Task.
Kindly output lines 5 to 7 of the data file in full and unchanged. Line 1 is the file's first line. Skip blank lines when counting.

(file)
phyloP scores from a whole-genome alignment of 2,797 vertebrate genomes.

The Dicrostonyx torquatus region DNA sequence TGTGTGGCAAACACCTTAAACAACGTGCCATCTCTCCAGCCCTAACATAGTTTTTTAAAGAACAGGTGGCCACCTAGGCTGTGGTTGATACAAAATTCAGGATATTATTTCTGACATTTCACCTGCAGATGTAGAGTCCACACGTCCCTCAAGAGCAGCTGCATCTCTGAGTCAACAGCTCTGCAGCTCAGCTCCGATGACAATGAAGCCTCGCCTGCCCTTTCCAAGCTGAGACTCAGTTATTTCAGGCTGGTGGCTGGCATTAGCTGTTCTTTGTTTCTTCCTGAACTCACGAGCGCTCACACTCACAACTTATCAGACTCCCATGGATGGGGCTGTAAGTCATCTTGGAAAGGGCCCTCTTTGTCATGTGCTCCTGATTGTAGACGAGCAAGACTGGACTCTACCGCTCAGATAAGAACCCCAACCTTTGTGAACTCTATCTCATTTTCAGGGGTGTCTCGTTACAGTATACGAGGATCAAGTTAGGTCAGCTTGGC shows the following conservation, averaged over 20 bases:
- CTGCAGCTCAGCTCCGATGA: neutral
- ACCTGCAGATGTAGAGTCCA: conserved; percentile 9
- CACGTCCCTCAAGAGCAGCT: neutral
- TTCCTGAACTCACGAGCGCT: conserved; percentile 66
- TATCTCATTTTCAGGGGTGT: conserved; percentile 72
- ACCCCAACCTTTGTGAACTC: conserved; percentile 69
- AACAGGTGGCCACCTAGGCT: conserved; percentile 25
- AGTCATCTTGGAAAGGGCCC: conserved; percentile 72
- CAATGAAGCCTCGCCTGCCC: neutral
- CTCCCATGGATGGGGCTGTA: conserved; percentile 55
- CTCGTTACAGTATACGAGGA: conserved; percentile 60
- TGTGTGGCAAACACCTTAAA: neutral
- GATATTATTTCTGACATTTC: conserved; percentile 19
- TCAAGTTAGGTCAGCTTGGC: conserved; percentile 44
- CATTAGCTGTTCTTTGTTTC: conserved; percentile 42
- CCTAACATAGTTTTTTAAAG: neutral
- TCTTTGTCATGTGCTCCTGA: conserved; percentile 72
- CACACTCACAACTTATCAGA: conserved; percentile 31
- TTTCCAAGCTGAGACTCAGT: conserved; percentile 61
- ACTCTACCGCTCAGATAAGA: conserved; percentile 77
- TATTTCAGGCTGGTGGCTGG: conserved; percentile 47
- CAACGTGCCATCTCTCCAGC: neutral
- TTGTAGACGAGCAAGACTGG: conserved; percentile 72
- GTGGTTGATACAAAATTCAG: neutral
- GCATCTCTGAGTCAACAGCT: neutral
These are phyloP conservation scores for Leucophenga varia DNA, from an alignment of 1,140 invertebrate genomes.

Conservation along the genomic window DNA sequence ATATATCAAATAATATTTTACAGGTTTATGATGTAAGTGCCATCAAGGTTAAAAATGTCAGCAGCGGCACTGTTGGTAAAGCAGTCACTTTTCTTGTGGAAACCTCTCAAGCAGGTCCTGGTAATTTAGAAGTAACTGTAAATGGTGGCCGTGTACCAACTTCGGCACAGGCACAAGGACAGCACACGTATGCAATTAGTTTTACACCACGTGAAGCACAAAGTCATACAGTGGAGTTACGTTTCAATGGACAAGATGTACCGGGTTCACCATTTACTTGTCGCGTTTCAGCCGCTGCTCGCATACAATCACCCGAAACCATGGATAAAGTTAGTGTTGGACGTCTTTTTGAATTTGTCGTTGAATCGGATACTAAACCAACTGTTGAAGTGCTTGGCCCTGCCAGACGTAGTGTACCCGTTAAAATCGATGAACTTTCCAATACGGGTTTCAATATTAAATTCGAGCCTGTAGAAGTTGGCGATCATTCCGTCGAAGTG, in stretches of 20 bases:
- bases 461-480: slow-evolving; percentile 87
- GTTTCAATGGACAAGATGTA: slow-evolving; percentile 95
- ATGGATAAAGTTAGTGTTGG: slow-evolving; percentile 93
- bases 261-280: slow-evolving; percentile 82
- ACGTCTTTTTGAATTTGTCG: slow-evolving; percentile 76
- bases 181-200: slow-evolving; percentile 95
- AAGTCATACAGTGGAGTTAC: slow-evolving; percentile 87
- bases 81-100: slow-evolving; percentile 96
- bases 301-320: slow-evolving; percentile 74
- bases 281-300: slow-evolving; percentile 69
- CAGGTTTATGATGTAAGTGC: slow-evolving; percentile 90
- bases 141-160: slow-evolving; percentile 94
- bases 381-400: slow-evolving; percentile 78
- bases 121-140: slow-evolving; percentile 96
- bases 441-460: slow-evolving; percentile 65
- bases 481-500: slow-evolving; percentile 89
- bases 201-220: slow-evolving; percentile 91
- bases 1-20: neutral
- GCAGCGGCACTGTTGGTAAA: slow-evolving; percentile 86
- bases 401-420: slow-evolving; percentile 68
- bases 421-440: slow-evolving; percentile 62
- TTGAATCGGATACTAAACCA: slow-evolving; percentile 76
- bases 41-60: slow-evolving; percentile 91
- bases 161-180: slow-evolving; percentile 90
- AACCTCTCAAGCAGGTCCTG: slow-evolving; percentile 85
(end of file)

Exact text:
- CACGTCCCTCAAGAGCAGCT: neutral
- TTCCTGAACTCACGAGCGCT: conserved; percentile 66
- TATCTCATTTTCAGGGGTGT: conserved; percentile 72